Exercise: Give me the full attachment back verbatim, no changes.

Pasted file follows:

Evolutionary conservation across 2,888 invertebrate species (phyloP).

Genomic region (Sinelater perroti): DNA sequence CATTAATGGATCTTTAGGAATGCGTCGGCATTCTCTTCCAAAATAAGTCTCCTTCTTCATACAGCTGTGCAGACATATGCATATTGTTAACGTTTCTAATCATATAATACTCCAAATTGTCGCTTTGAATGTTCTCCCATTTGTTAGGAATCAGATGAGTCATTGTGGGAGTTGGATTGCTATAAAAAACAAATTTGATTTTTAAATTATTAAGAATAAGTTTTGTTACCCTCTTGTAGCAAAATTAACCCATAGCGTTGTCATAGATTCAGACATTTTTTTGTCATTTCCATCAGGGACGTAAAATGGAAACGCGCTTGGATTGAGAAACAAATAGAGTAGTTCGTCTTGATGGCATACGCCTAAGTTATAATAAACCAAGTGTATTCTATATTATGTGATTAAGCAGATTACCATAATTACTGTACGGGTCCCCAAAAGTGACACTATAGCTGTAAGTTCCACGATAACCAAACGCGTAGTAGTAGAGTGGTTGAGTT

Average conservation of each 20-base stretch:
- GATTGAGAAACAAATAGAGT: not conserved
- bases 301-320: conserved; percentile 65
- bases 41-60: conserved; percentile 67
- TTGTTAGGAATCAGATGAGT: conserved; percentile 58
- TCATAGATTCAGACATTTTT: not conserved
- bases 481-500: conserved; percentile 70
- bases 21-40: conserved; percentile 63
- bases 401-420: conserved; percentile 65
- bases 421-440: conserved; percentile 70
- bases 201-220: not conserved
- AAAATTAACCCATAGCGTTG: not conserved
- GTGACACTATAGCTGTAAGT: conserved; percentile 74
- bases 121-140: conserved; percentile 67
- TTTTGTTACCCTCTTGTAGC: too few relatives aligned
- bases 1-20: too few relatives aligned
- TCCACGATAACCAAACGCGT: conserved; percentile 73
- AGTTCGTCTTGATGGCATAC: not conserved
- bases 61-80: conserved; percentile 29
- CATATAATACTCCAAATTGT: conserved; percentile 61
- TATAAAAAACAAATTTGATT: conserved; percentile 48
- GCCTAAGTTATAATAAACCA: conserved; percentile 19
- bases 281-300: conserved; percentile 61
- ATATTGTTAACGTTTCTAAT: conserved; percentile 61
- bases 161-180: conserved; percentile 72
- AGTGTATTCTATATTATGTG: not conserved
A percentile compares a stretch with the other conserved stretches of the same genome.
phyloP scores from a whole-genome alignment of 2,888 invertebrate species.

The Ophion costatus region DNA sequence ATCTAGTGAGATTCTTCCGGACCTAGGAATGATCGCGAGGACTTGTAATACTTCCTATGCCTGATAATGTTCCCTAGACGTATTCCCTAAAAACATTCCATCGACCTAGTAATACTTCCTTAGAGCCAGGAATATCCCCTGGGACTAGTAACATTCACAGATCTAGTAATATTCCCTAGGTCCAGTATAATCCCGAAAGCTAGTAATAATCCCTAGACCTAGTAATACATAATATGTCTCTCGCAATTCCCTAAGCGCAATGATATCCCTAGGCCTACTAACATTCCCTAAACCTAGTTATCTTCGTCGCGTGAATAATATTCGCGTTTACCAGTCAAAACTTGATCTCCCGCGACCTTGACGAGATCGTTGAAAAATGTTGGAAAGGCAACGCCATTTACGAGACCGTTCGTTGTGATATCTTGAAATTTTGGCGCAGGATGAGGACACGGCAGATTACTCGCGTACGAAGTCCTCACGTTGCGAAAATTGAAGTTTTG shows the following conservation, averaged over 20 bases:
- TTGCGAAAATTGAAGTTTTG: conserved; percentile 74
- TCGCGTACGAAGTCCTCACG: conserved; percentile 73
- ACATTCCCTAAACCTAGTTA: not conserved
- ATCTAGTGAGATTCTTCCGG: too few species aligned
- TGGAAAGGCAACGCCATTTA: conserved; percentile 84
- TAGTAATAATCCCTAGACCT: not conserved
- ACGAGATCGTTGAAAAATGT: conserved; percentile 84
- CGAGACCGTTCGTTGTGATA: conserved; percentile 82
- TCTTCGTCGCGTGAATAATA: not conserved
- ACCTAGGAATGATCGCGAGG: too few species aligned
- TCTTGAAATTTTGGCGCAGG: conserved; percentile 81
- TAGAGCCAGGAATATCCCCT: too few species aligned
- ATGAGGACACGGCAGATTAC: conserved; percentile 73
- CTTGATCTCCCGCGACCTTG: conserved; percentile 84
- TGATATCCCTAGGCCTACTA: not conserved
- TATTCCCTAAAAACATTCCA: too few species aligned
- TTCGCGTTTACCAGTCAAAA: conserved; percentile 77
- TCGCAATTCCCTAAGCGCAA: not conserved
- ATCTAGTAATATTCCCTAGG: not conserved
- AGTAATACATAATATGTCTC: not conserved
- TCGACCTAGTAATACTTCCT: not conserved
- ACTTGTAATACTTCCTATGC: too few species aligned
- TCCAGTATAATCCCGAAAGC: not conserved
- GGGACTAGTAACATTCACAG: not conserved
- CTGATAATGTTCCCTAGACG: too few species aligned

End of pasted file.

Evolutionary conservation across 2,888 invertebrate species (phyloP).

Genomic region (Sinelater perroti): DNA sequence CATTAATGGATCTTTAGGAATGCGTCGGCATTCTCTTCCAAAATAAGTCTCCTTCTTCATACAGCTGTGCAGACATATGCATATTGTTAACGTTTCTAATCATATAATACTCCAAATTGTCGCTTTGAATGTTCTCCCATTTGTTAGGAATCAGATGAGTCATTGTGGGAGTTGGATTGCTATAAAAAACAAATTTGATTTTTAAATTATTAAGAATAAGTTTTGTTACCCTCTTGTAGCAAAATTAACCCATAGCGTTGTCATAGATTCAGACATTTTTTTGTCATTTCCATCAGGGACGTAAAATGGAAACGCGCTTGGATTGAGAAACAAATAGAGTAGTTCGTCTTGATGGCATACGCCTAAGTTATAATAAACCAAGTGTATTCTATATTATGTGATTAAGCAGATTACCATAATTACTGTACGGGTCCCCAAAAGTGACACTATAGCTGTAAGTTCCACGATAACCAAACGCGTAGTAGTAGAGTGGTTGAGTT

Average conservation of each 20-base stretch:
- GATTGAGAAACAAATAGAGT: not conserved
- bases 301-320: conserved; percentile 65
- bases 41-60: conserved; percentile 67
- TTGTTAGGAATCAGATGAGT: conserved; percentile 58
- TCATAGATTCAGACATTTTT: not conserved
- bases 481-500: conserved; percentile 70
- bases 21-40: conserved; percentile 63
- bases 401-420: conserved; percentile 65
- bases 421-440: conserved; percentile 70
- bases 201-220: not conserved
- AAAATTAACCCATAGCGTTG: not conserved
- GTGACACTATAGCTGTAAGT: conserved; percentile 74
- bases 121-140: conserved; percentile 67
- TTTTGTTACCCTCTTGTAGC: too few relatives aligned
- bases 1-20: too few relatives aligned
- TCCACGATAACCAAACGCGT: conserved; percentile 73
- AGTTCGTCTTGATGGCATAC: not conserved
- bases 61-80: conserved; percentile 29
- CATATAATACTCCAAATTGT: conserved; percentile 61
- TATAAAAAACAAATTTGATT: conserved; percentile 48
- GCCTAAGTTATAATAAACCA: conserved; percentile 19
- bases 281-300: conserved; percentile 61
- ATATTGTTAACGTTTCTAAT: conserved; percentile 61
- bases 161-180: conserved; percentile 72
- AGTGTATTCTATATTATGTG: not conserved
A percentile compares a stretch with the other conserved stretches of the same genome.
phyloP scores from a whole-genome alignment of 2,888 invertebrate species.

The Ophion costatus region DNA sequence ATCTAGTGAGATTCTTCCGGACCTAGGAATGATCGCGAGGACTTGTAATACTTCCTATGCCTGATAATGTTCCCTAGACGTATTCCCTAAAAACATTCCATCGACCTAGTAATACTTCCTTAGAGCCAGGAATATCCCCTGGGACTAGTAACATTCACAGATCTAGTAATATTCCCTAGGTCCAGTATAATCCCGAAAGCTAGTAATAATCCCTAGACCTAGTAATACATAATATGTCTCTCGCAATTCCCTAAGCGCAATGATATCCCTAGGCCTACTAACATTCCCTAAACCTAGTTATCTTCGTCGCGTGAATAATATTCGCGTTTACCAGTCAAAACTTGATCTCCCGCGACCTTGACGAGATCGTTGAAAAATGTTGGAAAGGCAACGCCATTTACGAGACCGTTCGTTGTGATATCTTGAAATTTTGGCGCAGGATGAGGACACGGCAGATTACTCGCGTACGAAGTCCTCACGTTGCGAAAATTGAAGTTTTG shows the following conservation, averaged over 20 bases:
- TTGCGAAAATTGAAGTTTTG: conserved; percentile 74
- TCGCGTACGAAGTCCTCACG: conserved; percentile 73
- ACATTCCCTAAACCTAGTTA: not conserved
- ATCTAGTGAGATTCTTCCGG: too few species aligned
- TGGAAAGGCAACGCCATTTA: conserved; percentile 84
- TAGTAATAATCCCTAGACCT: not conserved
- ACGAGATCGTTGAAAAATGT: conserved; percentile 84
- CGAGACCGTTCGTTGTGATA: conserved; percentile 82
- TCTTCGTCGCGTGAATAATA: not conserved
- ACCTAGGAATGATCGCGAGG: too few species aligned
- TCTTGAAATTTTGGCGCAGG: conserved; percentile 81
- TAGAGCCAGGAATATCCCCT: too few species aligned
- ATGAGGACACGGCAGATTAC: conserved; percentile 73
- CTTGATCTCCCGCGACCTTG: conserved; percentile 84
- TGATATCCCTAGGCCTACTA: not conserved
- TATTCCCTAAAAACATTCCA: too few species aligned
- TTCGCGTTTACCAGTCAAAA: conserved; percentile 77
- TCGCAATTCCCTAAGCGCAA: not conserved
- ATCTAGTAATATTCCCTAGG: not conserved
- AGTAATACATAATATGTCTC: not conserved
- TCGACCTAGTAATACTTCCT: not conserved
- ACTTGTAATACTTCCTATGC: too few species aligned
- TCCAGTATAATCCCGAAAGC: not conserved
- GGGACTAGTAACATTCACAG: not conserved
- CTGATAATGTTCCCTAGACG: too few species aligned